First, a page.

It appears most fathers are trying to spend more times with their children as a way to counter the lack of contact they had with their own fathers.
That’s one of the revelations in a new survey by Sullivan Higdon & Sink (SHS), a brand experience firm with a practice area looking to market to men. In the research the firm asked 150 fathers and 150 mothers nationwide about their perceptions of fatherhood.
According SHS senior vice president John January, dads are trying to one-up their own fathers.
"Today’s dads still feel the pressure of old provider stereotypes," January said. "But they’re saying they want to spend more time with their kids than their dads did with them."
With most fathers working fulltime jobs that may require work to be taken home to do late at night, finding time to spend time with their children could be difficult.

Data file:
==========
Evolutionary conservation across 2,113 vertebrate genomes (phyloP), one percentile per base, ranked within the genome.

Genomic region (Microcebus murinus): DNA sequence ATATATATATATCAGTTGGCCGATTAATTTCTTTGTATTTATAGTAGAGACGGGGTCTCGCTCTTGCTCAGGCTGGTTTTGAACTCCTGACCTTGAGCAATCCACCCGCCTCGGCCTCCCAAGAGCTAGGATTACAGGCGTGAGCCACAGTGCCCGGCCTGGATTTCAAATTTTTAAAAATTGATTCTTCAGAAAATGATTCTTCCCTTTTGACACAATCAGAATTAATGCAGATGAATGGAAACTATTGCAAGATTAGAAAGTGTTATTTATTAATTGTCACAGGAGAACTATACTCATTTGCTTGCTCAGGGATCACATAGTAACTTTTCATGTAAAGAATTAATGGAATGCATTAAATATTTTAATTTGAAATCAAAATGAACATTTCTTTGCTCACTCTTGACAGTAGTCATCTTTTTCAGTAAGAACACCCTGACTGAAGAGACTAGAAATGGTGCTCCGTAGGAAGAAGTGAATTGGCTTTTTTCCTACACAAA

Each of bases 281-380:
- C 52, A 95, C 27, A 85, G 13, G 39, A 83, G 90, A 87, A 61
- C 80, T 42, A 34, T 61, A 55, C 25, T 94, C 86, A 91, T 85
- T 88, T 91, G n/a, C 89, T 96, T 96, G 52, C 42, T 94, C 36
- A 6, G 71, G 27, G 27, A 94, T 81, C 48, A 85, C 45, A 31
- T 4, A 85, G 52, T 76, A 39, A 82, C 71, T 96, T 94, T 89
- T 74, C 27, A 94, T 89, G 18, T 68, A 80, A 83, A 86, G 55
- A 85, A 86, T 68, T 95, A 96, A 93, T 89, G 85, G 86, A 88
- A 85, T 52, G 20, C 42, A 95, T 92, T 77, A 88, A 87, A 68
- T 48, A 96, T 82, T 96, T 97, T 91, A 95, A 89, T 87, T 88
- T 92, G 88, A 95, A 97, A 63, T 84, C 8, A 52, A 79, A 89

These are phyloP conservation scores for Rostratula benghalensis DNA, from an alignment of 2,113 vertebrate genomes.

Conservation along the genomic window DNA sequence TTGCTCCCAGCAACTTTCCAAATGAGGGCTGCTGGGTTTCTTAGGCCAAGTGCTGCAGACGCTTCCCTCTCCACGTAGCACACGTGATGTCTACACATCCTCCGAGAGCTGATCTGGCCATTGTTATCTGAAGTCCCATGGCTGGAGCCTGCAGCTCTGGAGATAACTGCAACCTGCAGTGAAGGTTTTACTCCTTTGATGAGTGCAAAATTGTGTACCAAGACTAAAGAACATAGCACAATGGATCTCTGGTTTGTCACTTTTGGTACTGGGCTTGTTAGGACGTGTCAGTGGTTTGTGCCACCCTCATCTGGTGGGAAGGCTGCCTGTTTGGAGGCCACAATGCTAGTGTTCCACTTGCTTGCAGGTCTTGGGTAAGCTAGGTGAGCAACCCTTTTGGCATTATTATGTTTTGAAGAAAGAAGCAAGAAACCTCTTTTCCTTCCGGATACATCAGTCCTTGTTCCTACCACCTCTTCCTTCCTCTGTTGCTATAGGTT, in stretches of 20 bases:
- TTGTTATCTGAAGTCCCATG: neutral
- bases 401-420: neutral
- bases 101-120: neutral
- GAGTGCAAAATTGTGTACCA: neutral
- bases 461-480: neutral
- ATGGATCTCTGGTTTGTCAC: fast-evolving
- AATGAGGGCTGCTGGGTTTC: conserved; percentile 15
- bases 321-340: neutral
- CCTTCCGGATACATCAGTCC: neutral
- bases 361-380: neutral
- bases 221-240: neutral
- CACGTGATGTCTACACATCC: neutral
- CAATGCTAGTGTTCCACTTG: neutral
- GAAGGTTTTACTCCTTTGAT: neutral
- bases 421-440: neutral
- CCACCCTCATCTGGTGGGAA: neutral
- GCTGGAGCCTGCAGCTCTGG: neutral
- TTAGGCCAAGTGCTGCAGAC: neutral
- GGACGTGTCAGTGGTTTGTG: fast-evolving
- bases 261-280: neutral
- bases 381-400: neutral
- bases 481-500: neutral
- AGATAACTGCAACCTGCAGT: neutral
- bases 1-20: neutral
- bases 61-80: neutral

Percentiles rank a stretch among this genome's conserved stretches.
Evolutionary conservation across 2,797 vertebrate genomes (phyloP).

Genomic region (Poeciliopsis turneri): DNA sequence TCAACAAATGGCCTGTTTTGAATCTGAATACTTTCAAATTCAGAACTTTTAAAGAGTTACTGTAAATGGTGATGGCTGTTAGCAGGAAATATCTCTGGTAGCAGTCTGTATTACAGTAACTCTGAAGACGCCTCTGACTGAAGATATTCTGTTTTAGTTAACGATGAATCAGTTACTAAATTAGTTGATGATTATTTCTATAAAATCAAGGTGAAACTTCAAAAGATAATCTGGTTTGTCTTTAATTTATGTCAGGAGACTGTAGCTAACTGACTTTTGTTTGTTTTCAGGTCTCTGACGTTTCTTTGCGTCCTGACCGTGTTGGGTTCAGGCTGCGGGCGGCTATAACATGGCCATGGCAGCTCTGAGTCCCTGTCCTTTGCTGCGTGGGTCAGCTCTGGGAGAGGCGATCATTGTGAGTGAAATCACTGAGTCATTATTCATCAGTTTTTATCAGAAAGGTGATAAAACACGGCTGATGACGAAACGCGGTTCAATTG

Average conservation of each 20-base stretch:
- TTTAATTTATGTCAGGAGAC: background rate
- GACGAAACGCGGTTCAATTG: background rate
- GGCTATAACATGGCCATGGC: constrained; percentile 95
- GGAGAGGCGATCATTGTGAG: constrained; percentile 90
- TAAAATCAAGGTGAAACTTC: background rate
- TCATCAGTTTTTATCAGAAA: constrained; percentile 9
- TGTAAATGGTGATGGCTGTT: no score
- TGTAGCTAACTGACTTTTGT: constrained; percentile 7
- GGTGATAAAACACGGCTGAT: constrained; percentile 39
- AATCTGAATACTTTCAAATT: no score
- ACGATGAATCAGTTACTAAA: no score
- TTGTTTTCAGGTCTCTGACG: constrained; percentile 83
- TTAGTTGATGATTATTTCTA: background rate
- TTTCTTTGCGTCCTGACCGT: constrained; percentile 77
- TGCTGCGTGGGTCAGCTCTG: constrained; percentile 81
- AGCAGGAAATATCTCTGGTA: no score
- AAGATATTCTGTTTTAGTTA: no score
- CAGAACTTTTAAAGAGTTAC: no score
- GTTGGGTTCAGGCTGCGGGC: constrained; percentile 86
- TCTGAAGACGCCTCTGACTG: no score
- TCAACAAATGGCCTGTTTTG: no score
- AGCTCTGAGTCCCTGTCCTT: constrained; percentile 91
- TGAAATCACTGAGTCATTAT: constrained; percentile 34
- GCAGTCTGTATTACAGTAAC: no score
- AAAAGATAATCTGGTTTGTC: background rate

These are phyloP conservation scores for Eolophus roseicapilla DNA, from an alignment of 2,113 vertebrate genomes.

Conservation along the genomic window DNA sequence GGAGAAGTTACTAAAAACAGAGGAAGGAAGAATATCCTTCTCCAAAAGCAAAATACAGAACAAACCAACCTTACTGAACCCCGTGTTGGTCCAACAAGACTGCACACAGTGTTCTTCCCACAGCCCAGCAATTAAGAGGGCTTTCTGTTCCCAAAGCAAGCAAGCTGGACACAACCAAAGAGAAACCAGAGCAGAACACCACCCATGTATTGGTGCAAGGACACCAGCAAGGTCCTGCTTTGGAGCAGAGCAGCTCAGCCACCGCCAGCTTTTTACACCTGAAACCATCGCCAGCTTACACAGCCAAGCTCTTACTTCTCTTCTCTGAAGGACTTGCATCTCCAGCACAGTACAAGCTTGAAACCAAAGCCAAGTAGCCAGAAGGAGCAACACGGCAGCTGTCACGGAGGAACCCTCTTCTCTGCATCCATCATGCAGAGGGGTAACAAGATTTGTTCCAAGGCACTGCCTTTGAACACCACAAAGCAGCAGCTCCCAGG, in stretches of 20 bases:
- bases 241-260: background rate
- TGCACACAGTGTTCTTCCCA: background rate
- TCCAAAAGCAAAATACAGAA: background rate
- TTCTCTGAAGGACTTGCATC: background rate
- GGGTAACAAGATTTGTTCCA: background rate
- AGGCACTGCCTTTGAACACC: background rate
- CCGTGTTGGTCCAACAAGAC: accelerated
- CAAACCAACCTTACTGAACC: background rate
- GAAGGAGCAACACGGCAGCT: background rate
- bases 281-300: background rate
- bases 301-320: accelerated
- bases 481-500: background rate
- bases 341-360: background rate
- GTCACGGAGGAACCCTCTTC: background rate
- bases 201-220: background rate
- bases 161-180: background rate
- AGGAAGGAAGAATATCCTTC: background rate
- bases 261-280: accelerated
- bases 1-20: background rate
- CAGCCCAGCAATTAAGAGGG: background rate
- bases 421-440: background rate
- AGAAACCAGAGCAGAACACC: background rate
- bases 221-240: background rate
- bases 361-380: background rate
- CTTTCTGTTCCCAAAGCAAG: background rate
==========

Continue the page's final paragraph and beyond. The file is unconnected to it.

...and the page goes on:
One possible answer is for fathers to use their parenting skills to pinpoint their son or daughter’s interests and make an effort to share it with them. For example, if they enjoy the outdoors, plan a weekend bike ride or hike.
A nature hike with dad on the weekend can make up for some missed time during the work week.